The energy transition in the Netherlands is a bottom-up process with top-down goals. Plans to make the energy supply more sustainable are being drawn up, whether rapidly or more slowly, in various sectors, such as sustainable generation integration, industry, mobility and the built environment. All those plans converge on the energy network. We see that these plans do not always take into account the efficiency of the energy system and their impact on that system. Moreover, the anticipated time required for the development of these projects is much shorter than the time required to expand grid capacity. As a result, the objectives are not feasible in some cases and the work package for network operators is increasing significantly. So looking for ways to avoid unnecessary extra or unforeseen work is crucially important.
Programming and priorities
Over the past year, network operators and government authorities have begun working more closely on implementation programmes, in which we jointly programme and prioritise the roll-out of sustainable energy and energy infrastructure, and manage spatial impacts. The energy system needs to be designed for maximum possible efficiency, to keep it affordable and the tasks involved workable. That is why we identify all energy developments over the longer term, then draw up an efficient design and schedule the execution. We specify the planned expansion and replacement investments in the networks in Liander's investment plans.
In addition, we investigate opportunities for efficient grid use with specific customer groups. For example, in a joint project with the Port of Amsterdam, we are assessing whether offering and building an additional flexibility and system integration is a workable solution for giving customers access to energy despite the lack of capacity in the power grid.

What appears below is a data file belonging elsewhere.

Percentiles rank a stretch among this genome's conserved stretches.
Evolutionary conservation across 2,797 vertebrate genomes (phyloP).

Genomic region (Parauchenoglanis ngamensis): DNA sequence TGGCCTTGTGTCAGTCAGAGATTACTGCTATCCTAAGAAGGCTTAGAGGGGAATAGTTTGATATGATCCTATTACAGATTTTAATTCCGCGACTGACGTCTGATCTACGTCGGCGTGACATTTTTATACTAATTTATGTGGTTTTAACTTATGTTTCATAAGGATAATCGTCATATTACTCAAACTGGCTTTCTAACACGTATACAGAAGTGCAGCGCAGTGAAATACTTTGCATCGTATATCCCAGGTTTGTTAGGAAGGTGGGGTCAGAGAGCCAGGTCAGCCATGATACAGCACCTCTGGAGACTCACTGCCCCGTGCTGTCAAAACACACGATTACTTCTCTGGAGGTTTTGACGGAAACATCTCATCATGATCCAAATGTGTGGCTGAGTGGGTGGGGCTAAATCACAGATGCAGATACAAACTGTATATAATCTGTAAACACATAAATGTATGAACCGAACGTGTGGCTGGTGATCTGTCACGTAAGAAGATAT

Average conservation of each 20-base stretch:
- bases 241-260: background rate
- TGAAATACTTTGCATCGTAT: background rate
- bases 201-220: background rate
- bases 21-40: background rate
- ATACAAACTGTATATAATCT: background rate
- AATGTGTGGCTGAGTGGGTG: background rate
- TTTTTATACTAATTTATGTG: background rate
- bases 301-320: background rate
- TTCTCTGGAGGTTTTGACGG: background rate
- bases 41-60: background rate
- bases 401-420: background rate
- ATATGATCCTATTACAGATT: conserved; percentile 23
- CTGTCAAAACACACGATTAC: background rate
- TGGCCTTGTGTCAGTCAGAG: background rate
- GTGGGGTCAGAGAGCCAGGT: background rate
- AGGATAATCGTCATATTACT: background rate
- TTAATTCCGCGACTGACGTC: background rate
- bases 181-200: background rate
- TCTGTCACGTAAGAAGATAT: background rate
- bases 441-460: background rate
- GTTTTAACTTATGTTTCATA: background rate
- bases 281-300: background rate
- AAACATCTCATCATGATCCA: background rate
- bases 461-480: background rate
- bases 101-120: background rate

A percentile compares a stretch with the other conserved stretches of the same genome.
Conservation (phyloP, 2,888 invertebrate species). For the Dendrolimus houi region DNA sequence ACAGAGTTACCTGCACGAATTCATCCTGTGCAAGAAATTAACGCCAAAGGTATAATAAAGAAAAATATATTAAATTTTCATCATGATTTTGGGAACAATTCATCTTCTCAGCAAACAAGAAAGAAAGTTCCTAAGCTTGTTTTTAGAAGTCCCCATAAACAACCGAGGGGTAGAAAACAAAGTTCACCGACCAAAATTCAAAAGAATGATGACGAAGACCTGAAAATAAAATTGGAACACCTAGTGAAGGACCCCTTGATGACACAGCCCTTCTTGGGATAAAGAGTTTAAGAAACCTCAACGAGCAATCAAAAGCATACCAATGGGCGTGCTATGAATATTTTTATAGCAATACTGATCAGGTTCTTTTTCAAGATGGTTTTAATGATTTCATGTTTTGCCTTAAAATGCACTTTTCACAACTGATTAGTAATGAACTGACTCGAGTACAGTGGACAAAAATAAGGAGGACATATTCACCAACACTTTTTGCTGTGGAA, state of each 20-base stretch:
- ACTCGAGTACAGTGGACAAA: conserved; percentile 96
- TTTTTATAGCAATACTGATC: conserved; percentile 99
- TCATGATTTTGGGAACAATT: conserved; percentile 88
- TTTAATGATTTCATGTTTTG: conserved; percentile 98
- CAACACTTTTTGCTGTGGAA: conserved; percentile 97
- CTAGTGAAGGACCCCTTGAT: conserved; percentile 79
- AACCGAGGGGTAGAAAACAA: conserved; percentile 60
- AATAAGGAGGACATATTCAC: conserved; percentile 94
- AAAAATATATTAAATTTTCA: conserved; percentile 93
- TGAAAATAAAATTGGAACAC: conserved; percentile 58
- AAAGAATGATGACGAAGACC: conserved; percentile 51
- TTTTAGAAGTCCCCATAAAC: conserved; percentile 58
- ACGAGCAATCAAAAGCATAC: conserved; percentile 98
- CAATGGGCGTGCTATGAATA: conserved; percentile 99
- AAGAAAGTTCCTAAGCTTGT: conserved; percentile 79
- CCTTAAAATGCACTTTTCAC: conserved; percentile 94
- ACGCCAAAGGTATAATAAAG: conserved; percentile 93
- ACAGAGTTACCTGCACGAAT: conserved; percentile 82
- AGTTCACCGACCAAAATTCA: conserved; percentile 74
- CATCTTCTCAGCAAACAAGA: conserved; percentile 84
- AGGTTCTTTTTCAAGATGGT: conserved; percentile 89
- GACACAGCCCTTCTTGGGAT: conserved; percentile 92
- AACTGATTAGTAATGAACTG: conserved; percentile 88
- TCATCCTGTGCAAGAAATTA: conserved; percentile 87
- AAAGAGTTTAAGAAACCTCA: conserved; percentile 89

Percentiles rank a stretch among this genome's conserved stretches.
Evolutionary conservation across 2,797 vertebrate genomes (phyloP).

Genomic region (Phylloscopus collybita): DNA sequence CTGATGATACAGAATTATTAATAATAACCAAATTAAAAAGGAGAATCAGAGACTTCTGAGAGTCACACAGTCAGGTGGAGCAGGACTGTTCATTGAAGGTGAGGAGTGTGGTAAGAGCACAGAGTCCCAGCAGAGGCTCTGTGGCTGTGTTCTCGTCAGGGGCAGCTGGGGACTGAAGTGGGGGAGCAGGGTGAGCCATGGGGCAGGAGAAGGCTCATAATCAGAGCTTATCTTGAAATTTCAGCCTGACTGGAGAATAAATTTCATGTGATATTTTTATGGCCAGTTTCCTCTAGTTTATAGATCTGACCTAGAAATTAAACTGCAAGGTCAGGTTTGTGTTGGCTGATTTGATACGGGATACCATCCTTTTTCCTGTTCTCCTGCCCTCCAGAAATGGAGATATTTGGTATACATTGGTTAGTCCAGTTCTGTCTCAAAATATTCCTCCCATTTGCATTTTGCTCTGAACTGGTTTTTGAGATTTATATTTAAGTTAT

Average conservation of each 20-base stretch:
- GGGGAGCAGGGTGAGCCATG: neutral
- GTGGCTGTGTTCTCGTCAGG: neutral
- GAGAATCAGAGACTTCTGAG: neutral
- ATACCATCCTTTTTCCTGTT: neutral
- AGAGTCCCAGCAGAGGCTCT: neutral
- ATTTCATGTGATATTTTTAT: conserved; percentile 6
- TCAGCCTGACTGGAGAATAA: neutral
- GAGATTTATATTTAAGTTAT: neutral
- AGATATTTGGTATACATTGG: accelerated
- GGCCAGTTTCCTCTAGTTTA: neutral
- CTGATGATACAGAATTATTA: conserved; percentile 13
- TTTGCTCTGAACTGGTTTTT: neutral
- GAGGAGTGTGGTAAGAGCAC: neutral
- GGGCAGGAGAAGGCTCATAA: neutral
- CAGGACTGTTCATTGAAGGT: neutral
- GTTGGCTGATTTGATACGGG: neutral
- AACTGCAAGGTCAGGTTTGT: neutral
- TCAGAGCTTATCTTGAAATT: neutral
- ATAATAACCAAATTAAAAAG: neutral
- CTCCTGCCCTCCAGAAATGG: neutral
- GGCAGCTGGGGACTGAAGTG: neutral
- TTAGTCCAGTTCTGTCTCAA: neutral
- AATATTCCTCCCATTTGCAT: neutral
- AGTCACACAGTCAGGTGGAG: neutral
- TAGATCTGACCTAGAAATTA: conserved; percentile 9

New energy carriers
As a network company, we build energy infrastructure that will last for decades. With that in mind, we are assessing the potential of new and sustainable energy carriers in the energy system of the future. With that knowledge, we will be able to make system choices earlier, such as accelerating the construction of infrastructure for new energy carriers like hydrogen and biogas, in order to avoid wasting resources on intermediate solutions for making industry more sustainable (such as e-boilers). We are conducting research into the safety implications for our employees and the (end) users of hydrogen at a number of sites, including The Green Village in Delft and Kiwa's Hydrogen Experience Centre (hydrogen demonstration and training facility) in Apeldoorn. We are also lobbying for the changes and additions to legislation and regulations that are required for hydrogen. In 2021, we started a hydrogen pilot project in Oosterwolde. This project is intended to clarify what the direct production of hydrogen at a wind or solar farm means in terms of reducing the load on the electricity grid, and affordability and regulations. In Lochem, Alliander and partners are preparing a project in which historic buildings will be supplied with hydrogen as a fuel for heating via the existing natural gas network. In 2021, we also signed a collaboration agreement with the Port of Amsterdam to develop a public hydrogen network.